In a Washington dominated by partisan battles over health care and tax reform, something much lower profile but perhaps more important to brokers may be gaining momentum: Finra reform.
The Financial Industry Regulatory Authority Inc., the industry-funded broker-dealer self-regulatory organization, is getting a fair amount of attention in the capital, according to David Burton, senior fellow in economic policy at The Heritage Foundation.
A recent House oversight hearing addressed interest in Finra reform, as did the Securities and Exchange Commission nominees at their Oct. 24 hearing. Mr. Burton, a leading Finra critic, has himself has kept a spotlight on Finra by hosting an event with Finra president and chief executive Robert Cook on Oct. 6 and an event on Nov. 3 featuring think tank experts, industry and investor advocates.
"Finra is much more on people's radar than it has ever been in the past," Mr. Burton said at the Nov. 3 Heritage panel. "It's clear that [lawmakers] are hearing from people back home about problems. There's a lot of movement here in a way there never has been before."
POWER AND SECRECY
Nov. 3 panelists asserted that Finra wielded too much power while conducting its operations and governance behind closed doors. They discussed a litany of potential reforms, such as making Finra board deliberations public, changing the board structure, requiring Finra to get SEC approval for its budget, subjecting Finra to the Freedom of Information Act, making arbitration proceedings and awards more transparent and requiring Finra to publicly reveal how it spends fine proceeds and potentially requiring it to put them in an investor relief fund.
InvestmentNews also explored many of these areas in a recent in-depth analysis of Finra.
Chris Iacovella, chief executive of the Equity Dealers of America, a group that includes independent broker-dealers, offered several Finra-reform ideas at the Heritage panel as well as one that he sees as a potential silver bullet: Take away Finra's enforcement responsibilities and give them to the SEC, where there is more recourse for firms to fight back.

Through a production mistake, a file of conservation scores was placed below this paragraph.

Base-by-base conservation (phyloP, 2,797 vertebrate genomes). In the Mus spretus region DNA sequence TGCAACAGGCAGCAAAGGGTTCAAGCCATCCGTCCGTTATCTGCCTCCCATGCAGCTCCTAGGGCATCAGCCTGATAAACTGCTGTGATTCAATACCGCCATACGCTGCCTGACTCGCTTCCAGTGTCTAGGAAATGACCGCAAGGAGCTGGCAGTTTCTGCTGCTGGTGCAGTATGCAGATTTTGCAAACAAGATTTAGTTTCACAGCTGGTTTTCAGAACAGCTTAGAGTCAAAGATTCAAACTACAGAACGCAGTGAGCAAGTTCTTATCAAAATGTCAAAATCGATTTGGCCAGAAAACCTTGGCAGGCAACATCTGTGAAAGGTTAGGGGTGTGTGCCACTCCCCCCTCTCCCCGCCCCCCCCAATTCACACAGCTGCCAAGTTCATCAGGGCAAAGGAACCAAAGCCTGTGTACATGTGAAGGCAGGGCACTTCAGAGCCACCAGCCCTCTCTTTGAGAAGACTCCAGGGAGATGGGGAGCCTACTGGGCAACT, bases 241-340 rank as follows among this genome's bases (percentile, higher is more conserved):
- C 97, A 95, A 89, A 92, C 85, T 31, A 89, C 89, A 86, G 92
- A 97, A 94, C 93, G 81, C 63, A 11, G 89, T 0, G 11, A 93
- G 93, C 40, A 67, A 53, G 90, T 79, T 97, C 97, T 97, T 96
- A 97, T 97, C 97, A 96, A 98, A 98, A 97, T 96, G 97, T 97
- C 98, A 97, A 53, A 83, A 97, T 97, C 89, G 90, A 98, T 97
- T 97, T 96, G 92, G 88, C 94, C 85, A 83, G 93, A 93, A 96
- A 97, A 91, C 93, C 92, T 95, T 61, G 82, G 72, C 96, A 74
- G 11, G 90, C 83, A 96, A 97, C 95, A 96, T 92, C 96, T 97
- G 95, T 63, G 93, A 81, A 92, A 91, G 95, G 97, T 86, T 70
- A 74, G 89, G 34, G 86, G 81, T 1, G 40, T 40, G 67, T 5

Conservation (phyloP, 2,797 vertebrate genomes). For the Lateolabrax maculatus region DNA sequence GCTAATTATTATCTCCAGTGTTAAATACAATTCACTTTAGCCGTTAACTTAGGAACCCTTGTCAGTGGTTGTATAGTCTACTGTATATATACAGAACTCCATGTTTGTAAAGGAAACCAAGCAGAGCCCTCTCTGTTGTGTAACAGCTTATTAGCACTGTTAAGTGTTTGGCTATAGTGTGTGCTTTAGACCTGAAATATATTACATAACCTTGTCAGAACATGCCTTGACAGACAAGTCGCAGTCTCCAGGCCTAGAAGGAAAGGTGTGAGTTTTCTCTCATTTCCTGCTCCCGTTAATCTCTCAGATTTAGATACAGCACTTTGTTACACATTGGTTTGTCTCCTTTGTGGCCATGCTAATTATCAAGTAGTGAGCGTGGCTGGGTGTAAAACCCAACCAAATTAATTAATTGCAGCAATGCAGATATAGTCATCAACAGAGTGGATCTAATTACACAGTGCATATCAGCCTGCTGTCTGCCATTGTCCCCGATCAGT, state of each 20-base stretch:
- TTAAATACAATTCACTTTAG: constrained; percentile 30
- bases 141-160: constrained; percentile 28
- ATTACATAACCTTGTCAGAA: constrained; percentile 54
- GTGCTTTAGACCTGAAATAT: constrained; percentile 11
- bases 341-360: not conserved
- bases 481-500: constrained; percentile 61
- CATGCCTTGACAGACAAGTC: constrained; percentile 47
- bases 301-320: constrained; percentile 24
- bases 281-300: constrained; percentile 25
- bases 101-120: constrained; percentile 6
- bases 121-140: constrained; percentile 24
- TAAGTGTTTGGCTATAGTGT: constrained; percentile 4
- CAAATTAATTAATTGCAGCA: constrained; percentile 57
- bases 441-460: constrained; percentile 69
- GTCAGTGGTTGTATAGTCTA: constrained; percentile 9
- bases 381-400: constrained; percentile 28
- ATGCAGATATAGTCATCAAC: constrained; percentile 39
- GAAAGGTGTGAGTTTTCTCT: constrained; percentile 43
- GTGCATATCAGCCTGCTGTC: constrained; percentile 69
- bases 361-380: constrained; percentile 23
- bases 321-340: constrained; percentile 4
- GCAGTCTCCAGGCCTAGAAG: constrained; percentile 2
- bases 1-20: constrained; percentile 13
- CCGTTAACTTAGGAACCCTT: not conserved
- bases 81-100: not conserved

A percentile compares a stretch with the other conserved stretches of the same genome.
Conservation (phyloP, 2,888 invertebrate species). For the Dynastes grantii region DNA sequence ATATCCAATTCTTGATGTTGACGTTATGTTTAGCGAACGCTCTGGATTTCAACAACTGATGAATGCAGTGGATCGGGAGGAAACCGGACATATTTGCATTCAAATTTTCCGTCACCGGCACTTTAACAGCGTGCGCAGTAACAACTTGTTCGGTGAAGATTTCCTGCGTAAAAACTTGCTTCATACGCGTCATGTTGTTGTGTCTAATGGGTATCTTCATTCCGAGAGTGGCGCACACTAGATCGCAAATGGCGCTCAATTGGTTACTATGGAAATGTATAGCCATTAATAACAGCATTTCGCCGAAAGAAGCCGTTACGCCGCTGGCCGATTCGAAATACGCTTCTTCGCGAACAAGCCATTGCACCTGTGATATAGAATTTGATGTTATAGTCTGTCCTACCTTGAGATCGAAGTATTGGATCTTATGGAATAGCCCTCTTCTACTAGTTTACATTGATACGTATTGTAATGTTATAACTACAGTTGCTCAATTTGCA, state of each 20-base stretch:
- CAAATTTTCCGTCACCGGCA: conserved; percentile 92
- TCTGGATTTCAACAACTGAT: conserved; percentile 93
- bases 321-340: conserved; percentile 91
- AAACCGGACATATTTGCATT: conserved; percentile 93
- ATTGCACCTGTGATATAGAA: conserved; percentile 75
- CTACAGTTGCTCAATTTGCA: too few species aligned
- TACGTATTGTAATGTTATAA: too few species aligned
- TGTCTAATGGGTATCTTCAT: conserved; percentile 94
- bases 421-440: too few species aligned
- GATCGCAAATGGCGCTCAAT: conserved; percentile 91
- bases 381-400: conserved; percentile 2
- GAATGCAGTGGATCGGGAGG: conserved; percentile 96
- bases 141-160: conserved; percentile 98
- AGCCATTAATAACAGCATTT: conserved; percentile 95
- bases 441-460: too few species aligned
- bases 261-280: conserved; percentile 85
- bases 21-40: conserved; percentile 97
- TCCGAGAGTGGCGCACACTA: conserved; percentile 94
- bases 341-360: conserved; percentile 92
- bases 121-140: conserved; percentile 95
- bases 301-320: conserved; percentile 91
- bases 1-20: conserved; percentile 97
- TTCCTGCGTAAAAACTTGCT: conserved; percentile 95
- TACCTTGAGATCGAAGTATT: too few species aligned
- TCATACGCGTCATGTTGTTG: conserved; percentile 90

"We think Finra should just be a compliance organization ... and all of the enforcement is handed off to a real government regulator," Mr. Iacovella said. In that arrangement, "I think we can overcome a lot of the issues that have cropped up under the previous leadership over the last eight years."
Finra's multiple personalities—in some ways it acts like a government agency, yet it is a private-sector organization—frustrates Thaya Brook Knight, associate director of financial regulation studies at the Cato Institute, a libertarian think tank. She said that folding Finra into the SEC, which oversees its operations, would solve some of the problems.
"Rather than having the worst of both worlds, let's just have the worst of one world and make it another part of the government," she said on Nov. 3.
A Finra spokeswoman didn't address criticisms leveled at the Nov. 3 event. She referred to Mr. Cook's responses in his Oct. 6 Q&A with Mr. Burton, where he indicated that as part of Finra 360, the organization's self-assessment launched earlier this year, the regulator would consider making its budget and fine spending more transparent.
The listening tour that Mr. Cook launched when he took the Finra helm in August 2016 has been welcomed by critics like Mr. Iacovella.
"He wants to do the right thing and figure out what the organization should look like over the course of the next five to 10 years," Mr. Iacovella said in an interview.
Finra reform may not fall into the usual Washington partisan black hole.
"This is an area where we can reach a bi-ideological, bipartisan consensus about reform that makes sense," Mr. Burton said. "I do believe that the new leadership at Finra won't resist constructive reform."